Carl Hansen & Søn


Mogens Lassen

Danish architect Mogens Lassen became one of the pioneers of ‘modernism’ in Denmark, where Le Corbusier’s work and ideas fed Lassen’s own cubist architectural ideals. As a building engineer, Mogens Lassen spearheaded the use of concrete as a technique for constructing buildings in Denmark – yet always drew his inspiration from nature.

Designer bio

Having trained as a bricklayer in 1919-23, Mogens Lassen was admitted to the Royal Danish Academy of Fine Arts' School of Architecture, but also trained at a number of drawing offices with, among others, Danish architect Tyge Hvass in 1925-34.

A trip to Paris in 1927-28 sparked Lassen's interest in Le Corbusier's ideas about the home as a tool for a freer lifestyle. Introducing mezzanine floors in high-ceilinged rooms, for example, offered one way to free the home from the constraints of habitual thinking.

Applying a similar, experimental approach, Lassen designed homes where both function as well as the daylight flooding in through the windows shaped the rooms, and where outdoor spaces were just as carefully designed as the interiors.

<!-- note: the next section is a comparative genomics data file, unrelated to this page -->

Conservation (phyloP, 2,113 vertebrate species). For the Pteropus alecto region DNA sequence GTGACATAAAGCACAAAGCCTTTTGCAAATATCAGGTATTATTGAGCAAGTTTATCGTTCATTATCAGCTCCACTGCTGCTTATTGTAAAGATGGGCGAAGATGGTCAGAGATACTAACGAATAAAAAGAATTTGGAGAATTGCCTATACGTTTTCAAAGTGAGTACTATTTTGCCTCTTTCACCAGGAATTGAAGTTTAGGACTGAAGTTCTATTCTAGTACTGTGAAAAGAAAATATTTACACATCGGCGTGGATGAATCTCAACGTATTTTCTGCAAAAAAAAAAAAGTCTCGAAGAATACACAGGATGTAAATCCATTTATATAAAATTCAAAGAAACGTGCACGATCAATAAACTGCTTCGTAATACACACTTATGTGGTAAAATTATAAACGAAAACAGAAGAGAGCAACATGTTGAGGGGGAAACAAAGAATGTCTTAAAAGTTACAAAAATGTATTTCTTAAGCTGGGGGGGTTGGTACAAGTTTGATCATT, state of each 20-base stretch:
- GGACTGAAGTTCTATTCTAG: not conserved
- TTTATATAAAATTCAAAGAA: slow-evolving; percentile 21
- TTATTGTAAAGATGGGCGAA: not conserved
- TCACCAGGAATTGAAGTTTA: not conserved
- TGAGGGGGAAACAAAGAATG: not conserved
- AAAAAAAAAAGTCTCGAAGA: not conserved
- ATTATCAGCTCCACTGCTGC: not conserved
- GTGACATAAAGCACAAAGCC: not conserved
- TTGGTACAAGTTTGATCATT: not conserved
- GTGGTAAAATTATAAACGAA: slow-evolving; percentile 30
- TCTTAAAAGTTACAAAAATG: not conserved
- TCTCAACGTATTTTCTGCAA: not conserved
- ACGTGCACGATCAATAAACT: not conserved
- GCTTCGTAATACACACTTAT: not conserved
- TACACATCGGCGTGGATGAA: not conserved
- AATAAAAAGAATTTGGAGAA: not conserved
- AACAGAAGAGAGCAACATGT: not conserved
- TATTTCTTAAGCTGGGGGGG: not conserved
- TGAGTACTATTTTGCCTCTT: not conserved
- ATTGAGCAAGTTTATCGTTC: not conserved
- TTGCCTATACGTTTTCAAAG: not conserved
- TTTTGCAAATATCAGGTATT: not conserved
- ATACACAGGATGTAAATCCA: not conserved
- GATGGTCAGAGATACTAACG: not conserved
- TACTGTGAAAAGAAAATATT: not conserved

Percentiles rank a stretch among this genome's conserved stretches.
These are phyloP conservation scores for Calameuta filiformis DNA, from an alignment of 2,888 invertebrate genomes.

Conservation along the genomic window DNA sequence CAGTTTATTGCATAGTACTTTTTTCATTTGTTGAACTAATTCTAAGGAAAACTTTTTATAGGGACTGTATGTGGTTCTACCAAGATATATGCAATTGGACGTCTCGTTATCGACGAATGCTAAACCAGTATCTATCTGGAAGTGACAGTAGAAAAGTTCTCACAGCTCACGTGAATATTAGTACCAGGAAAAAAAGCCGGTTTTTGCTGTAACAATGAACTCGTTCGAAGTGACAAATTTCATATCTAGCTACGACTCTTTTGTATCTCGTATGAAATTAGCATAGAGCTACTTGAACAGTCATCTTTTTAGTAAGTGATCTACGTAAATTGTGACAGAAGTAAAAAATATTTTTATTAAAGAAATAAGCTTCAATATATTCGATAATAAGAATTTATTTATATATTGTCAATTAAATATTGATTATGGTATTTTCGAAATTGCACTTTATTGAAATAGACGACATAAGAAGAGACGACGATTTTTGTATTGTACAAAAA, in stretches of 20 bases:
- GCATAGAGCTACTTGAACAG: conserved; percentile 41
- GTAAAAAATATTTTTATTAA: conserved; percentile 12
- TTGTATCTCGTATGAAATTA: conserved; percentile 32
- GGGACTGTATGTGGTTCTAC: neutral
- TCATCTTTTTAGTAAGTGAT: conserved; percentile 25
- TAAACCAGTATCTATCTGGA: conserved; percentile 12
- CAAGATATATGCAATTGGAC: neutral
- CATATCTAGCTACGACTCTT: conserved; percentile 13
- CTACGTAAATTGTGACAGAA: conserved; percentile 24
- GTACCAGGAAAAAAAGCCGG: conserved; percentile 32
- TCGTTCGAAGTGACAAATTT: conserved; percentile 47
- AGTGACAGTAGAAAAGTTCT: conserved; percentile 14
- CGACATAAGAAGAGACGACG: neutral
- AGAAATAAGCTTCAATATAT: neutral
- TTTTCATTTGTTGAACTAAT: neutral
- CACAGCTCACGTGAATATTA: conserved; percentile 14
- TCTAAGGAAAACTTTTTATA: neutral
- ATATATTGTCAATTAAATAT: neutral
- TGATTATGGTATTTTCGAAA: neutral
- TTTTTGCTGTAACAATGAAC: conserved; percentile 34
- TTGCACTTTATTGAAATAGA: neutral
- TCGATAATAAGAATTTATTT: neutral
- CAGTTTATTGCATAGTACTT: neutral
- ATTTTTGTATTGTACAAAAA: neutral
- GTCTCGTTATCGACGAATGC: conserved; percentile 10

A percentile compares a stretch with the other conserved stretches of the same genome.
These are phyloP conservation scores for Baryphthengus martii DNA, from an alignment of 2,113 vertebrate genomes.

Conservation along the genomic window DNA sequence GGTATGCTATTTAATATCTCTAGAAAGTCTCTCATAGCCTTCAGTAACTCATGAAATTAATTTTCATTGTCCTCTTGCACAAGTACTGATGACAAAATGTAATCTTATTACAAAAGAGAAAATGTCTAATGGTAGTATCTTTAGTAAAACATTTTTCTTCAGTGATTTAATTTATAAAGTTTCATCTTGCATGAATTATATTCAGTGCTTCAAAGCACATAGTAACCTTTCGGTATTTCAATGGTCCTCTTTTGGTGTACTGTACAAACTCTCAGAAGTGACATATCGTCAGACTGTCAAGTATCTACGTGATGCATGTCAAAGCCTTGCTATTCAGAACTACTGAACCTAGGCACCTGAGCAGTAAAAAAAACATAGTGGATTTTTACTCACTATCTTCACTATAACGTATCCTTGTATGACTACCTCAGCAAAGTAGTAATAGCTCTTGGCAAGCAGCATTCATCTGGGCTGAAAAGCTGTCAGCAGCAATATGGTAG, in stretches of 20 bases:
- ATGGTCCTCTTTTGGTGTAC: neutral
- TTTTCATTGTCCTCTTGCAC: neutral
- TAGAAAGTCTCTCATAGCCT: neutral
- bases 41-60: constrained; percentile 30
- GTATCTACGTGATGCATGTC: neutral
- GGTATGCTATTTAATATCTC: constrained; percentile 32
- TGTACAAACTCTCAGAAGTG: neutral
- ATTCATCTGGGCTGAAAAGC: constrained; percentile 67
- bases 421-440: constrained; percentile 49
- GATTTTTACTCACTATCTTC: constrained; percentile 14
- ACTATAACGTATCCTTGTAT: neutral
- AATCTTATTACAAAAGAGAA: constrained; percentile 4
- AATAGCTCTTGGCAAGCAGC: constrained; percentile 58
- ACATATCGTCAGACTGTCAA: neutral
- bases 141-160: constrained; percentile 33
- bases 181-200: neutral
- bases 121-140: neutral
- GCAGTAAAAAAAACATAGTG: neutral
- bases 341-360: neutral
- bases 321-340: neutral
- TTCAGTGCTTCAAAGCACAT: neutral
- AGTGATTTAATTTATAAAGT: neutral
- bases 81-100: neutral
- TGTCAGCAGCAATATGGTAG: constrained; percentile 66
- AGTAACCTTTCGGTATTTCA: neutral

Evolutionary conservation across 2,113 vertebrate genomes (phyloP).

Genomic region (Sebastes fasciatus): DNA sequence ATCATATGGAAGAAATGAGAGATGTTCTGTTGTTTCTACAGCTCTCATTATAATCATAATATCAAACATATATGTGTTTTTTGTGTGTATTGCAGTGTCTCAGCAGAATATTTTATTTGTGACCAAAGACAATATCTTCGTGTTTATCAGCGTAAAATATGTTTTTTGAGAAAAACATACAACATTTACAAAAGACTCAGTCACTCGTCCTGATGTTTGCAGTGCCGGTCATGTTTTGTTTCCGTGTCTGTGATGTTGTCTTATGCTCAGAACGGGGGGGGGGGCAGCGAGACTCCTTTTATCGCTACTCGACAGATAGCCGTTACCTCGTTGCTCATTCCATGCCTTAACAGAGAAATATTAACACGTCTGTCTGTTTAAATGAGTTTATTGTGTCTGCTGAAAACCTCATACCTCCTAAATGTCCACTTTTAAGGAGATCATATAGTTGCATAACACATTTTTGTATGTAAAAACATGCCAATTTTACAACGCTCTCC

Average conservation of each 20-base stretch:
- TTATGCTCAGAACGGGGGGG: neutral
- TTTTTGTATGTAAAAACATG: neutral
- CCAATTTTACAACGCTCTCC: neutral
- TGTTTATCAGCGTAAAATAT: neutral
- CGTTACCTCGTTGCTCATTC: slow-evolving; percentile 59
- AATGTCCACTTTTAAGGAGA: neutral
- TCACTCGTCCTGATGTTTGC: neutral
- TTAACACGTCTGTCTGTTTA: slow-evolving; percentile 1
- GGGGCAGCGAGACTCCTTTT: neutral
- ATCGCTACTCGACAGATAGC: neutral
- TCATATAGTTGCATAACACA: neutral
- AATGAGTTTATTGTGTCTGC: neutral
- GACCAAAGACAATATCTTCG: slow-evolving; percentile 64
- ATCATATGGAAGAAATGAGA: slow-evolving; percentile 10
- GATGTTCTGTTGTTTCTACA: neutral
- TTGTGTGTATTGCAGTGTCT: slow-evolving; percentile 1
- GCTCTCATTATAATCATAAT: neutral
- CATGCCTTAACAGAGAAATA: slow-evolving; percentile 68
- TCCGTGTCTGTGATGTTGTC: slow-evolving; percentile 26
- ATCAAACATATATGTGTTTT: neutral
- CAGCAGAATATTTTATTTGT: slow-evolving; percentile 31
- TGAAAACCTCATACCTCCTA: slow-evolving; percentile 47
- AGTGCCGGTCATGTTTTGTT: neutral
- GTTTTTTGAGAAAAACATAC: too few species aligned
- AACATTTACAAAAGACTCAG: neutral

As an architect for "The Permanent Exhibition of Danish Applied Arts and Industrial Design" in Copenhagen in 1939-67, Mogens Lassen was behind a number of exhibitions whose style of presentation helped Danish applied art win international recognition.

In addition to his many projects, villas, high-rise buildings, sports complexes and shop interiors, he designed furniture, furnishings and furnishing accessories.

Even if his steel furniture pieces from the 1930s are original examples of the innovations of international modernism, it is, above all, his pieces of simple, functional wooden furniture, like his folding Egyptian coffee table, that have gone on to become furniture classics.

In 1971, Mogens Lassen was awarded the C.F. Hansen Medal


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